Contract billings increase at joint-slowest pace for 69 months
Recruitment consultancies signalled a much slower increase in billings received from the employment of contract staff during January. Notably the pace of expansion was the joint-weakest recorded since the current period of expansion began in May 2013 (on a par with September 2015). Panellists that registered higher contract billings generally commented on increased activity at clients. However, some recruitment agencies mentioned that uncertainty regarding the outlook and a general slowdown in market conditions had dampened the overall rate of growth. Contract billings increased in the Midlands and the South of England, but fell in the North of England and London.
Growth of demand for staff slips to 27-month low
The Report on Jobs Vacancies Index slipped from 60.0 to 59.2 at the start of 2019. Although the index continued to signal a steep increase in total job vacancies, the pace of expansion was the least marked since October 2016.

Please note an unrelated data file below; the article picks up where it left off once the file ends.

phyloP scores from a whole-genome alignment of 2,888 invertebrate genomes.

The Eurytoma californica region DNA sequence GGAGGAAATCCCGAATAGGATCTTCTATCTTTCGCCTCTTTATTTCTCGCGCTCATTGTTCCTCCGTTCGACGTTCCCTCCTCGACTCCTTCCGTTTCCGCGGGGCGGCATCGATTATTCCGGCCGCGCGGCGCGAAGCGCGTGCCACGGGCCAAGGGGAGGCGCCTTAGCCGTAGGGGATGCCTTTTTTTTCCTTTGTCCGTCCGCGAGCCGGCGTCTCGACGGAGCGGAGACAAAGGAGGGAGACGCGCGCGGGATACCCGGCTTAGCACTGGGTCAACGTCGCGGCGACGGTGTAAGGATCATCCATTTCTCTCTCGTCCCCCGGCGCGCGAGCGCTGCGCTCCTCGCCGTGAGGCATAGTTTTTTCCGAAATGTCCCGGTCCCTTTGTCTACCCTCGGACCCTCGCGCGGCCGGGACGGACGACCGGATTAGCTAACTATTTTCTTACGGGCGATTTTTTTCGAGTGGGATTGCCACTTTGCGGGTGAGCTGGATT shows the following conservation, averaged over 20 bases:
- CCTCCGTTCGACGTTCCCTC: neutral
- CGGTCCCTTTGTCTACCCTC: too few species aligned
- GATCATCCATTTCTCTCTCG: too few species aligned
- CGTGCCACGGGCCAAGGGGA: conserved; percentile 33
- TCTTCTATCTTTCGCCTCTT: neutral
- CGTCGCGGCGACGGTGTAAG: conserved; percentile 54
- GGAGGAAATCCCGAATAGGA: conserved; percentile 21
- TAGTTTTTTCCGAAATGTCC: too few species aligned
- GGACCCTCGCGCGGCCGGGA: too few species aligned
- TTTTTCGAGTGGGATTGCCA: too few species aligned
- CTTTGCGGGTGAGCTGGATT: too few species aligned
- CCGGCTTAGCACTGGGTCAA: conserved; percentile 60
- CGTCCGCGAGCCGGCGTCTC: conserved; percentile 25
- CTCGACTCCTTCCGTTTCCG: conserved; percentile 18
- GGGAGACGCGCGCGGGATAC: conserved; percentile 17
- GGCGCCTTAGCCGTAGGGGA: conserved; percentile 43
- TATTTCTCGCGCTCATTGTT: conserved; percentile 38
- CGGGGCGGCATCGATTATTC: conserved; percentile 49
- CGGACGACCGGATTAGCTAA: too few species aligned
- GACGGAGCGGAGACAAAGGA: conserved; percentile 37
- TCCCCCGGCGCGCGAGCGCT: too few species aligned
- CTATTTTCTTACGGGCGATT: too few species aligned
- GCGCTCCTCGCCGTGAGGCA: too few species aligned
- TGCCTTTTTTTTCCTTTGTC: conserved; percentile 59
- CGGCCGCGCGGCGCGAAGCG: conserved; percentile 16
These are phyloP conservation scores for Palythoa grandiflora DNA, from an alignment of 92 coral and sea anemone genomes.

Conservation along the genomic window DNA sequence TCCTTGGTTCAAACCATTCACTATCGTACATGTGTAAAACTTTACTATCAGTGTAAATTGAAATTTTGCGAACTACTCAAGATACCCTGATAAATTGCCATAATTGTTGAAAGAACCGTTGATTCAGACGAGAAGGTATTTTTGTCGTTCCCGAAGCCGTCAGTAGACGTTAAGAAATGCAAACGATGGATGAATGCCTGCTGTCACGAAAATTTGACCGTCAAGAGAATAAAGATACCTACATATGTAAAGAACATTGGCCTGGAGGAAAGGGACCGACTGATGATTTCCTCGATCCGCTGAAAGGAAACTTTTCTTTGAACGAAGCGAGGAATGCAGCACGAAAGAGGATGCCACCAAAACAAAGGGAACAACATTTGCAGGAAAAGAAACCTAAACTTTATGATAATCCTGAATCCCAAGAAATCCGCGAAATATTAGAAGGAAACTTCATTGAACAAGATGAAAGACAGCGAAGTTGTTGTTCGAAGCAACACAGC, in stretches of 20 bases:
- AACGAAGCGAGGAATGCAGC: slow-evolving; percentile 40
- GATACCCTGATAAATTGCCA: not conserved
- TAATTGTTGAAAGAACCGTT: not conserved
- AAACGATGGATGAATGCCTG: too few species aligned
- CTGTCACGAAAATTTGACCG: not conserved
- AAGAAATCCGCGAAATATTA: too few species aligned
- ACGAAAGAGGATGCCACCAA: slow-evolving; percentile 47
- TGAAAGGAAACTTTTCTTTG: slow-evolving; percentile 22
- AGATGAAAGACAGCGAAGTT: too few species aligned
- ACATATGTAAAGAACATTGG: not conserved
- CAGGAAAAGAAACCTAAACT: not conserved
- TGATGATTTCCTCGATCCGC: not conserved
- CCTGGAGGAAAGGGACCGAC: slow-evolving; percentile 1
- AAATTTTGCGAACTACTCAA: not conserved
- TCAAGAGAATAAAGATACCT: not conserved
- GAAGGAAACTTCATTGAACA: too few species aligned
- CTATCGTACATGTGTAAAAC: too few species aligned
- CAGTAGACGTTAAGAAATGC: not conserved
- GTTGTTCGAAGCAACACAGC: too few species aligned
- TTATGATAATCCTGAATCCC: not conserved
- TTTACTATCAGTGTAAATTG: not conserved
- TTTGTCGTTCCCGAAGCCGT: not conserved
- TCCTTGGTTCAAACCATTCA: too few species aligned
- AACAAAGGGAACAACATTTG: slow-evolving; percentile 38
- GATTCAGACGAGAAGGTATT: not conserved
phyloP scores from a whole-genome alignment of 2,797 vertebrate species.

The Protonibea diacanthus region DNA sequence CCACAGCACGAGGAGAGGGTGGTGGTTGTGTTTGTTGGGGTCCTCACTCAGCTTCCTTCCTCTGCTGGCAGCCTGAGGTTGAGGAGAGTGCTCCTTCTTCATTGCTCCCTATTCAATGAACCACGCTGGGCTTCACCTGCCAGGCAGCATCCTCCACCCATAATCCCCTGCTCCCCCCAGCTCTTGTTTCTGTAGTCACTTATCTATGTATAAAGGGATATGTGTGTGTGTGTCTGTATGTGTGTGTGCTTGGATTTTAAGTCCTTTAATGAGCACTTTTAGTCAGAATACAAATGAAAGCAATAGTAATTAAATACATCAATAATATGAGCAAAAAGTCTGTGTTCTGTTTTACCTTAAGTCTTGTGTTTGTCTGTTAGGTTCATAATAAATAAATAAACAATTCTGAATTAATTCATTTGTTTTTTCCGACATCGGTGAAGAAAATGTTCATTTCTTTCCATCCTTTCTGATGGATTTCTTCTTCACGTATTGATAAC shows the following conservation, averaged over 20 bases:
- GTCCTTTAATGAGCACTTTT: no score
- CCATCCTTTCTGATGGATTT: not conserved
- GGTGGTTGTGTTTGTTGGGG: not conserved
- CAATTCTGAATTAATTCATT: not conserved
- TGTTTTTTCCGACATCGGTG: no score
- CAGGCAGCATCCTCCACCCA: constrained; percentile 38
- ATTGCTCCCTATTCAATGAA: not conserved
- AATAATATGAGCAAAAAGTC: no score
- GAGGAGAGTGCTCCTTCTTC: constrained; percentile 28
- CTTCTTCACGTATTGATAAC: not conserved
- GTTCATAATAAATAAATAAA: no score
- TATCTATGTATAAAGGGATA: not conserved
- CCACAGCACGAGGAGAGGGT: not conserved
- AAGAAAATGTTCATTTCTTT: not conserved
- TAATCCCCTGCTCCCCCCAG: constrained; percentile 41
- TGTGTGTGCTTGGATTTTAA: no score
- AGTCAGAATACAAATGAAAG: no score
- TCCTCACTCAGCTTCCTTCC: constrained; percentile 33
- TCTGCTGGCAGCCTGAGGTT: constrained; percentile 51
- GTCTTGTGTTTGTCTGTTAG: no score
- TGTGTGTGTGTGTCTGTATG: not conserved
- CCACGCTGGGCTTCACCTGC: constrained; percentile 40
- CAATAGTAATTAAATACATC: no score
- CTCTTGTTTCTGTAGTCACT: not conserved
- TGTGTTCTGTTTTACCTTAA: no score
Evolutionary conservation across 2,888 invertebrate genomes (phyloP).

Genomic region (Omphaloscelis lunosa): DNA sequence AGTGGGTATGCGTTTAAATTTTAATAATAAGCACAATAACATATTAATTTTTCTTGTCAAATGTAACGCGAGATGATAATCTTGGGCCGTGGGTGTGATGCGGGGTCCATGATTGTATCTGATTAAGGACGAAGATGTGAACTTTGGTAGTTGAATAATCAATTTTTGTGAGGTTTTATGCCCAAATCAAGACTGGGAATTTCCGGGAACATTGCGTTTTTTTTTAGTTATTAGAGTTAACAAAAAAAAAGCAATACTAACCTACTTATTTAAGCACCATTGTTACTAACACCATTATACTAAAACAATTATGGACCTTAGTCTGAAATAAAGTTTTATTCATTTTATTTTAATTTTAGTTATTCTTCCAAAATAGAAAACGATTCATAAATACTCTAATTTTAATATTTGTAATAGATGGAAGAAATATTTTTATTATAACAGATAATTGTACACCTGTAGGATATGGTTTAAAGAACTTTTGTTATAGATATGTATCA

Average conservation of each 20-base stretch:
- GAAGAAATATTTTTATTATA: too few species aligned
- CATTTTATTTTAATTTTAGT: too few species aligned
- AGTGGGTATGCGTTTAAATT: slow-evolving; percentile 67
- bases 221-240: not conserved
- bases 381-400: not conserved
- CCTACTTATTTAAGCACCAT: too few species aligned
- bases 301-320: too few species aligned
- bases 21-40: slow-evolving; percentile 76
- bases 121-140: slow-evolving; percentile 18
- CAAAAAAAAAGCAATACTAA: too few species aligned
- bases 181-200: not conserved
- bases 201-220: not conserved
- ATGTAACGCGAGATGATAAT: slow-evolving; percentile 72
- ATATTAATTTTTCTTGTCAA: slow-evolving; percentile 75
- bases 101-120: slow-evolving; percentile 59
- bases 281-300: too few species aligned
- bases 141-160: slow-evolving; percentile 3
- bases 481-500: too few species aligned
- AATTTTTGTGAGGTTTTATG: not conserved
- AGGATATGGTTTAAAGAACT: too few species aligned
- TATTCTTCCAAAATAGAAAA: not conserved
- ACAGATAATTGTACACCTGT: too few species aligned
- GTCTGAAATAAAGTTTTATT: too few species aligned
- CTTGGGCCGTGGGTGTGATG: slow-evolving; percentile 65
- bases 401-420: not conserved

Permanent and contract vacancies
January data showed that demand for staff continued to increase sharply for both permanent and contract workers. However, growth of job vacancies softened to 27-month lows in both cases.
Public & private sector vacancies
A softer rise in demand for staff in the private sector occurred alongside a renewed fall in public sector job vacancies during January. In the private sector, growth of demand for permanent and contract workers edged down to a 29- and 72-month low, respectively. Meanwhile, vacancies fell marginally for both permanent and contract public sector staff.
Official Data: UK Job Vacancies
Latest official data from the Office for National Statistics (ONS) showed that the number of job vacancies rose to the joint-highest level on record in the three months to December. Overall, there were 853,000 vacancies (equal to that registered in the three months to October), which marked a 4.8% increase compared to the same quarter in 2017.